Evil is not one big happy family. Evil druids can be even more extreme in their hatred of the undead, because they WILL burn down the entire town to stop the zombie apocalypse.


An evil Druid could also use undead as a means to an end. It's like recycling, right?


Undead are just part of the natural order.
Your druid might just see them as tools to help protect nature.


BigNorseWolf wrote:

Banhammer!

I'm pretty sure that raising undead mockeries of life, unnatural forces wraped in meat puppets, is pretty much the definition of ceasing to revere nature.

Not in this world!

Shade of the Uskwood:
Benefit: Add the following spells to your druid spell list.

0—disrupt undead, ray of frost;
1st—ghost sound, touch of fatigue;
2nd—chill touch, spectral hand;
3rd—ghoul touch, invisibility;
4th—displacement, ray of exhaustion;
5th—animate dead, phantasmal killer;
6th—nightmare, waves of fatigue;
7th—circle of death, shadow walk;
8th—mass invisibility, waves of exhaustion;
9th—horrid wilting, weird.

Also this feat and the fact that Vampire druids exist at all....http://www.d20pfsrd.com/feats/monster-feats/vampiric-animal-companio n.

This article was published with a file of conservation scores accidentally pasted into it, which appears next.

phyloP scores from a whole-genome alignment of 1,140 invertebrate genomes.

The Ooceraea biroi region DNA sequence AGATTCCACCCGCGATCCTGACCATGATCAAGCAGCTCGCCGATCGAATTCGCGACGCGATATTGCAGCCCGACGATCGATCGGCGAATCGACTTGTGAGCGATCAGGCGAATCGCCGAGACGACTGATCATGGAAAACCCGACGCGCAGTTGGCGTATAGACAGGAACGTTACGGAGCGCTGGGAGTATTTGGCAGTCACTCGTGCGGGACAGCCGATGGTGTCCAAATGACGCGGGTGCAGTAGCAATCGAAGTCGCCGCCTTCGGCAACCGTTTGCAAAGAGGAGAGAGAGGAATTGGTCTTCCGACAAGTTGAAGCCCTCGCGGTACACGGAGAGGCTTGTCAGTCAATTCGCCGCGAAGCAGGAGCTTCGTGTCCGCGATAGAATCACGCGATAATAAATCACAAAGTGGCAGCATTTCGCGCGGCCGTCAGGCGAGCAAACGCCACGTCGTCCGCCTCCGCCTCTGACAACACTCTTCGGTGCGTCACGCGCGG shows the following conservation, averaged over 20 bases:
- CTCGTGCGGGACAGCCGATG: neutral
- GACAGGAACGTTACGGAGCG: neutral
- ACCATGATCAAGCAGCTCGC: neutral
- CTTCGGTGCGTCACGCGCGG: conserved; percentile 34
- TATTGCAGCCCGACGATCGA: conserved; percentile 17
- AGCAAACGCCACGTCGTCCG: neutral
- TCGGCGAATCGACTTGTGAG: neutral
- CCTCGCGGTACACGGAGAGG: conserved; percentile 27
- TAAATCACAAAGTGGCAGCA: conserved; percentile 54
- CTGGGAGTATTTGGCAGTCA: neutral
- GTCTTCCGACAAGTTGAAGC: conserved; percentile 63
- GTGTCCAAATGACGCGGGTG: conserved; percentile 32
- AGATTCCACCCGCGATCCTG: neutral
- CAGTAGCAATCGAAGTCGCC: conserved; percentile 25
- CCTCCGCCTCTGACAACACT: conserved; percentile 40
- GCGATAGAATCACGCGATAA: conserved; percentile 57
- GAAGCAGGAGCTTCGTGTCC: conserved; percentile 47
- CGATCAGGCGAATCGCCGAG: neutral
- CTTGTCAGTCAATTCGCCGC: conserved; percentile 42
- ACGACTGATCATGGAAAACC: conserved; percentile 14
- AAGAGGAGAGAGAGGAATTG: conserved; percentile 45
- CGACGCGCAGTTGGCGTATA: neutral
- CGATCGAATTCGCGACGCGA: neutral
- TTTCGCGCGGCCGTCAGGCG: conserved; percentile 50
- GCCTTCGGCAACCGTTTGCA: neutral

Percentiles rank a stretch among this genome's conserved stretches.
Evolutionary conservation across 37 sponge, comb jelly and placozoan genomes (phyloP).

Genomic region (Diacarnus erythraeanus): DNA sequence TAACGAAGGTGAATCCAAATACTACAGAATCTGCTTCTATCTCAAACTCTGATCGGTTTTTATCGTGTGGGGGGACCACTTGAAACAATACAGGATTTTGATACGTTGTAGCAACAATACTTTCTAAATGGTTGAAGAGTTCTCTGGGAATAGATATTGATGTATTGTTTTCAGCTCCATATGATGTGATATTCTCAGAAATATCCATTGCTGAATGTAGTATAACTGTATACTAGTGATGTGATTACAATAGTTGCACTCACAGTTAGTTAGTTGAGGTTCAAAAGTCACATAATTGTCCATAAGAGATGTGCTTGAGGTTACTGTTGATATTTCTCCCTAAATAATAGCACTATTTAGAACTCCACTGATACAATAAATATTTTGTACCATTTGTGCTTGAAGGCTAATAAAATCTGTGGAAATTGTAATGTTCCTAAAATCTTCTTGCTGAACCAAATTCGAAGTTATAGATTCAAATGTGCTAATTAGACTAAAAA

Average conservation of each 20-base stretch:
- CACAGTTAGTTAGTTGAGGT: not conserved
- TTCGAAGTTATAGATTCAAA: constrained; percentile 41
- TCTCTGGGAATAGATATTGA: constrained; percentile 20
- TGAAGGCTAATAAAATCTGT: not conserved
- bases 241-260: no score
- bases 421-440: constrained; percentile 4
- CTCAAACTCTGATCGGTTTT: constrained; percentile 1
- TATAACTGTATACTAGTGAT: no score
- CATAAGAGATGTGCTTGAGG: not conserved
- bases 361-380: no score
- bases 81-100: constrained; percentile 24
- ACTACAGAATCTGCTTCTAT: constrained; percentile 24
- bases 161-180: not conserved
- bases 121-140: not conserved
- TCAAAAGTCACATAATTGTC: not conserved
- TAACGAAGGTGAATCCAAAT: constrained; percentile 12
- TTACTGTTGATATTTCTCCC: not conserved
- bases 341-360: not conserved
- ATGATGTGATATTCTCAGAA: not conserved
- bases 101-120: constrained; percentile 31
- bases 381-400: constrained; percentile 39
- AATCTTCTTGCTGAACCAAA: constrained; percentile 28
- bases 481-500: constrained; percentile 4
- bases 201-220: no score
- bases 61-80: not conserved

It confuses me too tbh and I have been meaning to ask around how people think other druids view them and how they view themselves.


There is no rule for this, but druids would likely not like undead. For now it is up to the GM.


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*cough*
Greetings, seems that you have run into one of those troubling moral dilemmas that came part and parcel with signing on to the wrong god?
So, you ask what must I do to get nature powers and still command the unliving?
Well let me tell you, all you need is an understanding with our most forgiving god he will grant you powers and all he asks is that you worship him.
He asks so very little, ensuring that mortal souls know what agony that awaits them. To be hunted on and on for eternity by those who grasped the rules of the world and learned to become beasts.
But you, oh you, never a man to start with wern't ya?
Started out with a taste fer blood and only after did you find your true shape. Stalking the waves to sink yer teeth into something unsuspecting and full of life, well let me tell you that your acts have not gone unseen.
No my lord appreciates all those that hunt past midnight who continue the mortal cycle of fang and claw. Many men can become beasts but you are much more dangerous, you are a beast who can become a man.
So, let me offer you this token of the midnight lords appreciation for your craft and then we shall see if you have the strength to hunt prey such as me.